TransNet expands propane paratransit fleet

May 13, 2021 By    

TransNet, a community transportation service based in Pennsylvania, operates 22 Ford E-450 propane paratransit shuttles and will add 12 more vehicles to its fleet as part of its long-term sustainability plan.

Photo courtesy of Roush CleanTech

Photo courtesy of Roush CleanTech

TransNet’s paratransit shuttles are used as demand-responsive transportation for its community. In an average (pre-COVID-19) year, each of TransNet’s paratransit shuttles travel almost 25,000 miles to transport aging community members, persons with disabilities, persons on medical assistance, school children and commuters. By running propane fleet vehicles, TransNet emits fewer greenhouse gases, smog-producing hydrocarbons and particulates versus comparable gasoline-fueled models.

“We take major strides to reduce TransNet’s carbon footprint and lessen harmful emissions, and our clean-operating propane paratransit shuttles are a big part of that effort,” says Susan Kopystecki, executive director of TransNet.

TransNet joined Eastern Pennsylvania Alliance for Clean Transportation (EP-ACT) as part of its sustainability plan.

“We compiled a detailed fleet analysis for TransNet that established propane as the most cost-effective option to reduce their carbon footprint,” says Tony Bandiero, executive director of EP-ACT, which assisted in securing $300,000 in funding from the Department of Environmental Protection’s Alternative Fuels Technical Assistance program.

“PennDOT also played a key role in assisting TransNet through the process of adopting propane vehicles and will continue to be a factor with future conversions of new grant vehicles,” Kopystecki adds. “Its dedication to promoting alternative fuel and sustainability throughout the state is commendable.”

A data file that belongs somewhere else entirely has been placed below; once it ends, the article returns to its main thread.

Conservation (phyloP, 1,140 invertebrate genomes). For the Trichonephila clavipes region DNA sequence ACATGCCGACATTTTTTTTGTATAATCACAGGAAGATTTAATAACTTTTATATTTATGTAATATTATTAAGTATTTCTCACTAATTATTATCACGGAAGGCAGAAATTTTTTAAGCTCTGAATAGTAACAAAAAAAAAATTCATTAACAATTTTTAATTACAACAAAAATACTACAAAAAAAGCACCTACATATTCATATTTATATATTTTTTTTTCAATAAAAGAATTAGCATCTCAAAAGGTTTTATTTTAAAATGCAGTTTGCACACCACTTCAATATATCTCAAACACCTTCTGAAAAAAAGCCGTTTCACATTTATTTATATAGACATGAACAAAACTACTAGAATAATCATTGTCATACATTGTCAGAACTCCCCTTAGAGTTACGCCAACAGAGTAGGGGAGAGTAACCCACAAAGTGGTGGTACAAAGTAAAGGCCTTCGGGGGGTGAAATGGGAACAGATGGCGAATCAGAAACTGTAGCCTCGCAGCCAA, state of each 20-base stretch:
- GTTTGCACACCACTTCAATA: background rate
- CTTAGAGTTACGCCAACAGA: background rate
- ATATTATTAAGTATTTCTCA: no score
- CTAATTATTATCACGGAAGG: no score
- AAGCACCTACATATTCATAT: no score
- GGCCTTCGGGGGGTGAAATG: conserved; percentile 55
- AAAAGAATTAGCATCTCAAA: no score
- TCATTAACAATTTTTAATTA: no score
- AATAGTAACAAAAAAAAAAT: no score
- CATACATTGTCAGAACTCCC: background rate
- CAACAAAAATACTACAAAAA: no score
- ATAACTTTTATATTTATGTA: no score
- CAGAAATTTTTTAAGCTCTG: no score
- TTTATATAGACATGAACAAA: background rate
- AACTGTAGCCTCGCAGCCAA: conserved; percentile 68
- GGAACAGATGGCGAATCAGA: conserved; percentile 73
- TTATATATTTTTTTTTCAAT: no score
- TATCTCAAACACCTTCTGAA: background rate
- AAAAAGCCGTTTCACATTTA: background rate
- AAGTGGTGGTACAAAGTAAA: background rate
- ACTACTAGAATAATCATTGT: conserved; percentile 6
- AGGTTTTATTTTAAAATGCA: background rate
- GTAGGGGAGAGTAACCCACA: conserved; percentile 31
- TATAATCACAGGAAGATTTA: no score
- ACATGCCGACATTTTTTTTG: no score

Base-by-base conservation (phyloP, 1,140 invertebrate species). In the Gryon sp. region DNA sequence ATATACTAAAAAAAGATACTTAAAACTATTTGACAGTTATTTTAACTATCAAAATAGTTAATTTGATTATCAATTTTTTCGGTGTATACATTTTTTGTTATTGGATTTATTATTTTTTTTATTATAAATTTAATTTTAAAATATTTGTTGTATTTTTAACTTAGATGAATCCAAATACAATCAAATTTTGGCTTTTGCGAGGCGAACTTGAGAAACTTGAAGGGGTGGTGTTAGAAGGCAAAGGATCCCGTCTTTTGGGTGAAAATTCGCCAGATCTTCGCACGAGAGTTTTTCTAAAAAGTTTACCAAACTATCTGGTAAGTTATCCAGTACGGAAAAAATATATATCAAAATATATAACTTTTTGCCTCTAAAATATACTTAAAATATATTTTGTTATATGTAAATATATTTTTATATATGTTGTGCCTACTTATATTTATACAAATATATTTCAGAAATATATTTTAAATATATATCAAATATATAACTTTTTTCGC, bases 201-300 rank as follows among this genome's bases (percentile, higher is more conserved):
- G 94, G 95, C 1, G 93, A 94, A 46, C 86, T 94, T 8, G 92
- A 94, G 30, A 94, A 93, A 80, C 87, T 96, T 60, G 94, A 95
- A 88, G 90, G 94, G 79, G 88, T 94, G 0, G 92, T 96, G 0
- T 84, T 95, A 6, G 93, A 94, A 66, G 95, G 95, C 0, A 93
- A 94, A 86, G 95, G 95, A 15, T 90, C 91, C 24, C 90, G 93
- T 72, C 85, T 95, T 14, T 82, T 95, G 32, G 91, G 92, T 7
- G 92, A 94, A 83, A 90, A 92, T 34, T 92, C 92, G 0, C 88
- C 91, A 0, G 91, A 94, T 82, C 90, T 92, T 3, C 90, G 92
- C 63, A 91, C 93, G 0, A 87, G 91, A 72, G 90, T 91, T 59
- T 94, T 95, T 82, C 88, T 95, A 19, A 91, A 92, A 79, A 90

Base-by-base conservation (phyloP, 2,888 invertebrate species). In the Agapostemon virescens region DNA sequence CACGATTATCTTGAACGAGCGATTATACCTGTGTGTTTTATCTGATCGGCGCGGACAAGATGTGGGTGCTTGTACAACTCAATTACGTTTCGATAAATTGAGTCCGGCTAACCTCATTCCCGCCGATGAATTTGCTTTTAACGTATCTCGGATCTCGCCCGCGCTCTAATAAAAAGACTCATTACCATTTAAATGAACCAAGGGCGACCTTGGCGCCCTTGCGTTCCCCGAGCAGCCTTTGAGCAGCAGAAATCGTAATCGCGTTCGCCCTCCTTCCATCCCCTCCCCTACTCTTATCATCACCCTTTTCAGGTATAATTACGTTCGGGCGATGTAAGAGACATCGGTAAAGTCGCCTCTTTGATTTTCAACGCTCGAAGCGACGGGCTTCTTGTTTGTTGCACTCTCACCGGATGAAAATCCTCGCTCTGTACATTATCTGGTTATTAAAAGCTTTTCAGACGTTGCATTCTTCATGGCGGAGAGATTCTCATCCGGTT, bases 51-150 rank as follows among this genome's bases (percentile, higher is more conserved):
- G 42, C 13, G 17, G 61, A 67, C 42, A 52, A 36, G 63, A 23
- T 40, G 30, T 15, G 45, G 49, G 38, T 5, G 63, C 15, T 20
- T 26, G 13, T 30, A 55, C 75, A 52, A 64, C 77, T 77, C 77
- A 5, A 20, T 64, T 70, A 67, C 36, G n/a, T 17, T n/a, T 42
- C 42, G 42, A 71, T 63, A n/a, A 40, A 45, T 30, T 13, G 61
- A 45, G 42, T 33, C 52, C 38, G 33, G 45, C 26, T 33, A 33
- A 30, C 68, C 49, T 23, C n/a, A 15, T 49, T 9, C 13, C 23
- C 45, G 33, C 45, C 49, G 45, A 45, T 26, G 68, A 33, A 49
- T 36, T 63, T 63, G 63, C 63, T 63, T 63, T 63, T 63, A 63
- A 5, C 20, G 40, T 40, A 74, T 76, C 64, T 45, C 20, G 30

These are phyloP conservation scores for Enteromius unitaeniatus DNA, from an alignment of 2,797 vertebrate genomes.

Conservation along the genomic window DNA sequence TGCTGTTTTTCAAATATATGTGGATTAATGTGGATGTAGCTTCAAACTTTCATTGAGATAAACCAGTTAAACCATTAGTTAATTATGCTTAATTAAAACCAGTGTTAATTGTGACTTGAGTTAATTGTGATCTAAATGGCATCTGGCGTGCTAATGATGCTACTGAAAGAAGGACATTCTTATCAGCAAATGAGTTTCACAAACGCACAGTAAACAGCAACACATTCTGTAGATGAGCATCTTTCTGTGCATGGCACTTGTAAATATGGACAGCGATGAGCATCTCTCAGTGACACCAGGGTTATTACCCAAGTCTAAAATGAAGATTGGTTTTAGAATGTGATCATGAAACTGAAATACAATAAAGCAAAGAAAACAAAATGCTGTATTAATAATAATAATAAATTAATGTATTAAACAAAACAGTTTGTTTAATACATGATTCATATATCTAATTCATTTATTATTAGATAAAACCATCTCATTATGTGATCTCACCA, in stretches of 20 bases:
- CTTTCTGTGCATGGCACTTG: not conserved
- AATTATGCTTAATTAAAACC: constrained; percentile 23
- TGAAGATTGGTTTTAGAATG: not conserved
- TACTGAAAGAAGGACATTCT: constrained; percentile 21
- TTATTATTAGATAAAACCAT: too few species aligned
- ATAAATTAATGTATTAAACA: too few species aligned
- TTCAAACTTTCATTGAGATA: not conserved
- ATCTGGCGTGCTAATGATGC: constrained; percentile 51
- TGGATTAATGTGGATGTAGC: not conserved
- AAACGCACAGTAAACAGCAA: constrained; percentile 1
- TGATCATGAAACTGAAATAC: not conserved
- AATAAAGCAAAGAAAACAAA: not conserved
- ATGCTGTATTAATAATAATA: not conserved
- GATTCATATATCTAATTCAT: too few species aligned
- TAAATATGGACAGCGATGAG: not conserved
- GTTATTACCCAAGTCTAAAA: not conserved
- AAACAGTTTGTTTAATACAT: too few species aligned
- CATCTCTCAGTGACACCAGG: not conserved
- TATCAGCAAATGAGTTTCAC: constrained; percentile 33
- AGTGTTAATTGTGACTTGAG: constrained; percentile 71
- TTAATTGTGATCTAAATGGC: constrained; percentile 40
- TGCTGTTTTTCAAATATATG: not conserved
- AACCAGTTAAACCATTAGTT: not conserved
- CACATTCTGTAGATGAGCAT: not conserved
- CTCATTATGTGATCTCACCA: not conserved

All of TransNet’s propane paratransit shuttles are equipped with Roush CleanTech propane autogas fuel systems.

“Our Gen 5 propane system integrates the new powerhouse Ford 7.3-liter engine that is leaner, meaner and greener – making it more compact, more powerful and easier to maintain,” says Ryan Zic, vice president of sales of Roush CleanTech. “Plus, Roush CleanTech’s E-450 is certified to California Air Resources Board’s optional low nitrogen oxide emissions standard, drastically reducing tailpipe emissions and making it 75 percent cleaner than the federal standard.”

Roush CleanTech Ford E-450 vehicles are undergoing Federal Transit Administration’s (FTA) New Model Bus Testing Program (“Altoona Testing”), which allows its transit customers to apply for and receive FTA funds to help cover vehicle costs.

TransNet partnered with Sharp Energy, a subsidiary of Chesapeake Utilities Corp., to fuel its fleet.

“Safe and clean propane autogas is the leading alternative fuel for paratransit applications across the nation,” says Steve Whaley, director of autogas business development for the Propane Education & Research Council. “In addition to the environmental benefits, agencies operating propane buses save big on fuel and maintenance – savings that stretch tight budgets and taxpayer dollars.”

On average, propane costs about 40 percent less than gasoline and 50 percent less than diesel, according to Roush CleanTech.

TransNet has won a number of awards for its sustainability efforts, including the Air Quality Partnership Excellence Award from the Delaware Valley Regional Planning Commission.

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